First of all, I must admit that I was far too ambition with my list to begin with. Imagine that! I also mistakenly forgot to pencil in lazy afternoons, rainy day naps, play dates, family gatherings, etc. you get the idea. It's important to factor in spontaneity when planning for a great summer, I think. Second, summer is my busy season at work and my husband travels for business.

So aside from the fact that we missed a few classic Saratoga events due to a mid-summer family illness (family oriented evenings at the Ballet at SPAC, for example), there's two weeks (weekends, at least) left to squeeze in a few more activities before the back to school bell rings. Below you'll find a few easy activities from our newly edited "before summer ends" wish list:

Moreau Lake State Park - We went once early in the season and swore we'd be back. It's so close and has summer written all over it. Swimming, playgrounds, fishing, and cookouts make this a special location. Minutes from Saratoga located at exit 17 off the Northway, Moreau is easy to get to. Just make sure you get there early since there's a crowd limit and they enforce it.

Peerless Pool - We have a pool, but a trip to the Peerless Pool is special. The gradual wading pool makes it easy to watch your kids from the water or from a blanket or towel on the grass a few feet away. The snack bar and playground right outside complete an easy afternoon of fun in the sun.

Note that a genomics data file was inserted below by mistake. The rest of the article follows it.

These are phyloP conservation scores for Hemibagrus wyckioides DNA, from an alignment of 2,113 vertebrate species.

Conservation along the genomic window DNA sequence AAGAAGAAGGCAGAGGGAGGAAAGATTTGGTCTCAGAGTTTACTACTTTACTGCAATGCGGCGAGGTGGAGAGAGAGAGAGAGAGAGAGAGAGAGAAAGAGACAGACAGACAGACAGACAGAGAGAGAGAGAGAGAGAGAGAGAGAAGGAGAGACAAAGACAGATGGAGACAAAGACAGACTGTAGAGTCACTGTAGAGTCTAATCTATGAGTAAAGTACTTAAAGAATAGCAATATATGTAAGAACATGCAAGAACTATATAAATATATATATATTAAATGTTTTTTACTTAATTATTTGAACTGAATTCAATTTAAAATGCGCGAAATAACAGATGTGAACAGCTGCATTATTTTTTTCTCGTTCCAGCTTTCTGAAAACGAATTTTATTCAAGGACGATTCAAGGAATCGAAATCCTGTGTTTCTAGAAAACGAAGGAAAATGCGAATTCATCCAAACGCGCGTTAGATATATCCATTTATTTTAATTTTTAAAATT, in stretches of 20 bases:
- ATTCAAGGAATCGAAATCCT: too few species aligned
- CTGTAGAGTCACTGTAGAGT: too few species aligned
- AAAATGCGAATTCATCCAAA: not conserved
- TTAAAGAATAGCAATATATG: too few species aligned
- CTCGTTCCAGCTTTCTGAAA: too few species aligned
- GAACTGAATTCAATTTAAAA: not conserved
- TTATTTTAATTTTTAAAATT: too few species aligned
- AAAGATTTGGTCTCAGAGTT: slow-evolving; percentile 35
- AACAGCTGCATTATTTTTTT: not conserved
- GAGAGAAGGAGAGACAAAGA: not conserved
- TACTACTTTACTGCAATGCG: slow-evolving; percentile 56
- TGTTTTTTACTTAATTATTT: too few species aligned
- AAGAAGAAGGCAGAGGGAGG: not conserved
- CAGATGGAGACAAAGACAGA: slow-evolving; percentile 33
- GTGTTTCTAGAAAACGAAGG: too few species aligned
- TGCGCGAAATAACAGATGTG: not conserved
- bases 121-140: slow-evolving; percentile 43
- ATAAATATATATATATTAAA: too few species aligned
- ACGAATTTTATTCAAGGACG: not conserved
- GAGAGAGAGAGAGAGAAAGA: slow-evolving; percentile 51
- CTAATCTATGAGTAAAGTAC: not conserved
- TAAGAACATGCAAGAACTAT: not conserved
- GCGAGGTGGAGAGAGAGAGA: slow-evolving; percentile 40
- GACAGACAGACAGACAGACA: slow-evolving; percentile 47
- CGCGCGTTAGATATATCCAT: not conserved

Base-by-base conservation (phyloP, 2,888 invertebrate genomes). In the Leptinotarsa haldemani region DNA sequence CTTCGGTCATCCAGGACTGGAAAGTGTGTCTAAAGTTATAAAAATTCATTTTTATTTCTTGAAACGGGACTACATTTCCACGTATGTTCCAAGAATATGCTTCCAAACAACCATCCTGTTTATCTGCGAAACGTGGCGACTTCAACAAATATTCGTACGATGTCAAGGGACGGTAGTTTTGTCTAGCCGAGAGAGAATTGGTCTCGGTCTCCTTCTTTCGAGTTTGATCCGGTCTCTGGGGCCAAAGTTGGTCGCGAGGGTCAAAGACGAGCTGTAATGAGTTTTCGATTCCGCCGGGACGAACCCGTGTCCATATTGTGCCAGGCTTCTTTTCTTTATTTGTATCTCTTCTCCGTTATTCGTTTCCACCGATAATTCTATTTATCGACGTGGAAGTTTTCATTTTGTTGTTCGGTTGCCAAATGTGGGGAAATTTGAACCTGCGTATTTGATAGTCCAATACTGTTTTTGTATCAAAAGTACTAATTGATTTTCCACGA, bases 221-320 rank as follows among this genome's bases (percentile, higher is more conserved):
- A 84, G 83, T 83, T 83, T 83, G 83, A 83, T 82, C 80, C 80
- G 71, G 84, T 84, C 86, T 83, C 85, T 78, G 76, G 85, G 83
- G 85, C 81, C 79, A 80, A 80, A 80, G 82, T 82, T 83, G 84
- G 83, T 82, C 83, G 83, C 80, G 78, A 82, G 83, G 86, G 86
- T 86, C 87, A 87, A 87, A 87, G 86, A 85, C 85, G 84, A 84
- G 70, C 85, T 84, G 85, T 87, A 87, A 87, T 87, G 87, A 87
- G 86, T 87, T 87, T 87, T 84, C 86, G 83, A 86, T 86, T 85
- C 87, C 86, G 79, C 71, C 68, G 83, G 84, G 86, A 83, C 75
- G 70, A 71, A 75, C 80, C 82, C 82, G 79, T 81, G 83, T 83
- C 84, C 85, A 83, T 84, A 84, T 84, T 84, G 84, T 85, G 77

Camping - We've made it a point to camp at least once each year since my son was born, but haven't been able to make it work so far this year. I'm thinking we'll resort to a bonfire in the backyard for S'mores followed by a night spent sleeping outside in our tiny three man tent. To think we had actually planned to buy new gear and go camping MORE than once this year!

Tailgating at Saratoga Polo - We brought our son to the clubhouse for a match last year and quickly realized that the tapas and cocktails don't hold much appeal for a three year old and stomping the divots with my son in heels didn't work out well for me. This year the plan is to pack a picnic, meet up with friends and enjoy the match from a picnic blanket. Tailgating is definitely the way to go!

Great Escape - We had a blast at Magic Forest in Lake George two weeks ago for son's pal Cooper's birthday, but are still trying to make it to Great Escape this season. I have a feeling this one may end up being pushed to the Fall to-do list since the park is open on weekends through Halloween.

Carousel in Congress Park - grab a cup of coffee at one of our great coffee coffee shops - Saratoga Coffee Traders, Uncommon Grounds and Starbucks (right across from the park!) and stroll to the park. A ride on the historic carousel is a favorite family activity for the Rose's since my husband and I rode this carousel (yes, the same one - they moved it to Congress Park) together when we were 17 and 16 respectively working during the summers at Kaydeross Park on Saratoga Lake. Oh, the memories...

So, let's enjoy what's left of summer. It will be gone before we know it!

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Monday, August 16, 2010

Thoughts on my (almost) Kindergarten Kid